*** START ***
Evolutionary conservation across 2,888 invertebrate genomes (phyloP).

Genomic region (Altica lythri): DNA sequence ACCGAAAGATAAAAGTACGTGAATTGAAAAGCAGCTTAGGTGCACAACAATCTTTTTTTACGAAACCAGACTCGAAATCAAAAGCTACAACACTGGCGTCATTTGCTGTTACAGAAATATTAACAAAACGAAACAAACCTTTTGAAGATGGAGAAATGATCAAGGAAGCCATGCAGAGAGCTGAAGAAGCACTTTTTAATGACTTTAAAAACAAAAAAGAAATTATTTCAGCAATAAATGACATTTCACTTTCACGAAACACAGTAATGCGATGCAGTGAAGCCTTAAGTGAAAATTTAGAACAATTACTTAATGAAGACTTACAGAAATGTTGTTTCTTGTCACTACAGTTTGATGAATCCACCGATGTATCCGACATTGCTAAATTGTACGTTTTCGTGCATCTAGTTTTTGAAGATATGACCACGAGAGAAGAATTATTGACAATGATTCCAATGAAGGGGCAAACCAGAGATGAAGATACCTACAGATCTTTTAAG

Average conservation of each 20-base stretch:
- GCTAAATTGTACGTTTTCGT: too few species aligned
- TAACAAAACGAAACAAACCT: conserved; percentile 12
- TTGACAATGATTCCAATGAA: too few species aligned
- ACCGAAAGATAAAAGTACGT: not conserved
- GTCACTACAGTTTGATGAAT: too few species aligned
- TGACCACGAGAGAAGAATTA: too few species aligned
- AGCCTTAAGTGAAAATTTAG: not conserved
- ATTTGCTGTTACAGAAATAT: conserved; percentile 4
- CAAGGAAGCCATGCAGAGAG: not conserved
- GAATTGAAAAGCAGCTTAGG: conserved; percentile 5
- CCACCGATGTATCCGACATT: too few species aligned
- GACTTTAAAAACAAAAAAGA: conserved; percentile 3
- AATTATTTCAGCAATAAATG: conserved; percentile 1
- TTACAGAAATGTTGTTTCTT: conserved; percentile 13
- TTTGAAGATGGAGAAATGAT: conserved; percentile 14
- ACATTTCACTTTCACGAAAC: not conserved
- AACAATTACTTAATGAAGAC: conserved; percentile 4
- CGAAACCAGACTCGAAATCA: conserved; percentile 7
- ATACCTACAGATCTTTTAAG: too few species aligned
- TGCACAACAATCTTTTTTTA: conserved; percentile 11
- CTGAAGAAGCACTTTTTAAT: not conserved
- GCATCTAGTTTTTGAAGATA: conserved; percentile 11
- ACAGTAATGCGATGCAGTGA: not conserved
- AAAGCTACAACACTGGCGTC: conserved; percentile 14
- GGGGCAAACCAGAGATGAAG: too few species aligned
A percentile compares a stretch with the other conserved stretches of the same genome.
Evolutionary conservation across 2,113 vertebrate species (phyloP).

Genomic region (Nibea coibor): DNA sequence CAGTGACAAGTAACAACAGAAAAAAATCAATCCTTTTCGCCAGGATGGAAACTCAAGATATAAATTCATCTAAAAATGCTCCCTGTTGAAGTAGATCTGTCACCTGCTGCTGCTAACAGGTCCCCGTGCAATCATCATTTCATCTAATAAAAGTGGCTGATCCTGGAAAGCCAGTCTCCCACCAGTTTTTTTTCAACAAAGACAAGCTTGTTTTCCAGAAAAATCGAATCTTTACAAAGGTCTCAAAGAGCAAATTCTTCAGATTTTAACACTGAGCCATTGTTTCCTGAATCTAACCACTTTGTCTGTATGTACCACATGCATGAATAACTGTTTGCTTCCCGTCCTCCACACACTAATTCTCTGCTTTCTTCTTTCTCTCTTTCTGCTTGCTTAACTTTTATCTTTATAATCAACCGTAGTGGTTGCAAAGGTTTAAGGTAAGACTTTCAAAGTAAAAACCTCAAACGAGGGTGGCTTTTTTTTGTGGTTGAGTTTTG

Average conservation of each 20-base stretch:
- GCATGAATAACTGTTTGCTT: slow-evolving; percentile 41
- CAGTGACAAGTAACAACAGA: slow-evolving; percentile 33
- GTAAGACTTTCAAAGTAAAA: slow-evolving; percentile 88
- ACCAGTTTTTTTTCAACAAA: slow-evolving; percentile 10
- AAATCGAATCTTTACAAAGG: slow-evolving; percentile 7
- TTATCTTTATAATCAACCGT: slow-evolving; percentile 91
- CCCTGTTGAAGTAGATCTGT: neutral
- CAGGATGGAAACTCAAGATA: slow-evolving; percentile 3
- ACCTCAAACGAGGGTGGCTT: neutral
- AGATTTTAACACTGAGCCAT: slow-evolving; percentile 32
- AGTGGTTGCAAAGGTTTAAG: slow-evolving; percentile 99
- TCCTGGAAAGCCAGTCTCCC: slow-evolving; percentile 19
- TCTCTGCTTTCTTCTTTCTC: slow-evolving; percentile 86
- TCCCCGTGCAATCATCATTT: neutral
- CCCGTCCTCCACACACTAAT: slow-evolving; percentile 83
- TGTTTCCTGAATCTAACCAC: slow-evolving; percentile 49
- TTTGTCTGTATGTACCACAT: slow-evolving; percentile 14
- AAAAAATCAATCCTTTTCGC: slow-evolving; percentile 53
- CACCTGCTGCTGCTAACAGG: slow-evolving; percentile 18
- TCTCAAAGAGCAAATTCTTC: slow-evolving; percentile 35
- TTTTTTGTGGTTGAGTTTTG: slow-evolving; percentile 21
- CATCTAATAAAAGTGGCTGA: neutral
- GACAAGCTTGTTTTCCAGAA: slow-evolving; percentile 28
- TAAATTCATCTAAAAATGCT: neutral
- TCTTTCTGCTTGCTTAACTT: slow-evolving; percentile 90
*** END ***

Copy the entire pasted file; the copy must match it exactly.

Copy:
Evolutionary conservation across 2,888 invertebrate genomes (phyloP).

Genomic region (Altica lythri): DNA sequence ACCGAAAGATAAAAGTACGTGAATTGAAAAGCAGCTTAGGTGCACAACAATCTTTTTTTACGAAACCAGACTCGAAATCAAAAGCTACAACACTGGCGTCATTTGCTGTTACAGAAATATTAACAAAACGAAACAAACCTTTTGAAGATGGAGAAATGATCAAGGAAGCCATGCAGAGAGCTGAAGAAGCACTTTTTAATGACTTTAAAAACAAAAAAGAAATTATTTCAGCAATAAATGACATTTCACTTTCACGAAACACAGTAATGCGATGCAGTGAAGCCTTAAGTGAAAATTTAGAACAATTACTTAATGAAGACTTACAGAAATGTTGTTTCTTGTCACTACAGTTTGATGAATCCACCGATGTATCCGACATTGCTAAATTGTACGTTTTCGTGCATCTAGTTTTTGAAGATATGACCACGAGAGAAGAATTATTGACAATGATTCCAATGAAGGGGCAAACCAGAGATGAAGATACCTACAGATCTTTTAAG

Average conservation of each 20-base stretch:
- GCTAAATTGTACGTTTTCGT: too few species aligned
- TAACAAAACGAAACAAACCT: conserved; percentile 12
- TTGACAATGATTCCAATGAA: too few species aligned
- ACCGAAAGATAAAAGTACGT: not conserved
- GTCACTACAGTTTGATGAAT: too few species aligned
- TGACCACGAGAGAAGAATTA: too few species aligned
- AGCCTTAAGTGAAAATTTAG: not conserved
- ATTTGCTGTTACAGAAATAT: conserved; percentile 4
- CAAGGAAGCCATGCAGAGAG: not conserved
- GAATTGAAAAGCAGCTTAGG: conserved; percentile 5
- CCACCGATGTATCCGACATT: too few species aligned
- GACTTTAAAAACAAAAAAGA: conserved; percentile 3
- AATTATTTCAGCAATAAATG: conserved; percentile 1
- TTACAGAAATGTTGTTTCTT: conserved; percentile 13
- TTTGAAGATGGAGAAATGAT: conserved; percentile 14
- ACATTTCACTTTCACGAAAC: not conserved
- AACAATTACTTAATGAAGAC: conserved; percentile 4
- CGAAACCAGACTCGAAATCA: conserved; percentile 7
- ATACCTACAGATCTTTTAAG: too few species aligned
- TGCACAACAATCTTTTTTTA: conserved; percentile 11
- CTGAAGAAGCACTTTTTAAT: not conserved
- GCATCTAGTTTTTGAAGATA: conserved; percentile 11
- ACAGTAATGCGATGCAGTGA: not conserved
- AAAGCTACAACACTGGCGTC: conserved; percentile 14
- GGGGCAAACCAGAGATGAAG: too few species aligned
A percentile compares a stretch with the other conserved stretches of the same genome.
Evolutionary conservation across 2,113 vertebrate species (phyloP).

Genomic region (Nibea coibor): DNA sequence CAGTGACAAGTAACAACAGAAAAAAATCAATCCTTTTCGCCAGGATGGAAACTCAAGATATAAATTCATCTAAAAATGCTCCCTGTTGAAGTAGATCTGTCACCTGCTGCTGCTAACAGGTCCCCGTGCAATCATCATTTCATCTAATAAAAGTGGCTGATCCTGGAAAGCCAGTCTCCCACCAGTTTTTTTTCAACAAAGACAAGCTTGTTTTCCAGAAAAATCGAATCTTTACAAAGGTCTCAAAGAGCAAATTCTTCAGATTTTAACACTGAGCCATTGTTTCCTGAATCTAACCACTTTGTCTGTATGTACCACATGCATGAATAACTGTTTGCTTCCCGTCCTCCACACACTAATTCTCTGCTTTCTTCTTTCTCTCTTTCTGCTTGCTTAACTTTTATCTTTATAATCAACCGTAGTGGTTGCAAAGGTTTAAGGTAAGACTTTCAAAGTAAAAACCTCAAACGAGGGTGGCTTTTTTTTGTGGTTGAGTTTTG

Average conservation of each 20-base stretch:
- GCATGAATAACTGTTTGCTT: slow-evolving; percentile 41
- CAGTGACAAGTAACAACAGA: slow-evolving; percentile 33
- GTAAGACTTTCAAAGTAAAA: slow-evolving; percentile 88
- ACCAGTTTTTTTTCAACAAA: slow-evolving; percentile 10
- AAATCGAATCTTTACAAAGG: slow-evolving; percentile 7
- TTATCTTTATAATCAACCGT: slow-evolving; percentile 91
- CCCTGTTGAAGTAGATCTGT: neutral
- CAGGATGGAAACTCAAGATA: slow-evolving; percentile 3
- ACCTCAAACGAGGGTGGCTT: neutral
- AGATTTTAACACTGAGCCAT: slow-evolving; percentile 32
- AGTGGTTGCAAAGGTTTAAG: slow-evolving; percentile 99
- TCCTGGAAAGCCAGTCTCCC: slow-evolving; percentile 19
- TCTCTGCTTTCTTCTTTCTC: slow-evolving; percentile 86
- TCCCCGTGCAATCATCATTT: neutral
- CCCGTCCTCCACACACTAAT: slow-evolving; percentile 83
- TGTTTCCTGAATCTAACCAC: slow-evolving; percentile 49
- TTTGTCTGTATGTACCACAT: slow-evolving; percentile 14
- AAAAAATCAATCCTTTTCGC: slow-evolving; percentile 53
- CACCTGCTGCTGCTAACAGG: slow-evolving; percentile 18
- TCTCAAAGAGCAAATTCTTC: slow-evolving; percentile 35
- TTTTTTGTGGTTGAGTTTTG: slow-evolving; percentile 21
- CATCTAATAAAAGTGGCTGA: neutral
- GACAAGCTTGTTTTCCAGAA: slow-evolving; percentile 28
- TAAATTCATCTAAAAATGCT: neutral
- TCTTTCTGCTTGCTTAACTT: slow-evolving; percentile 90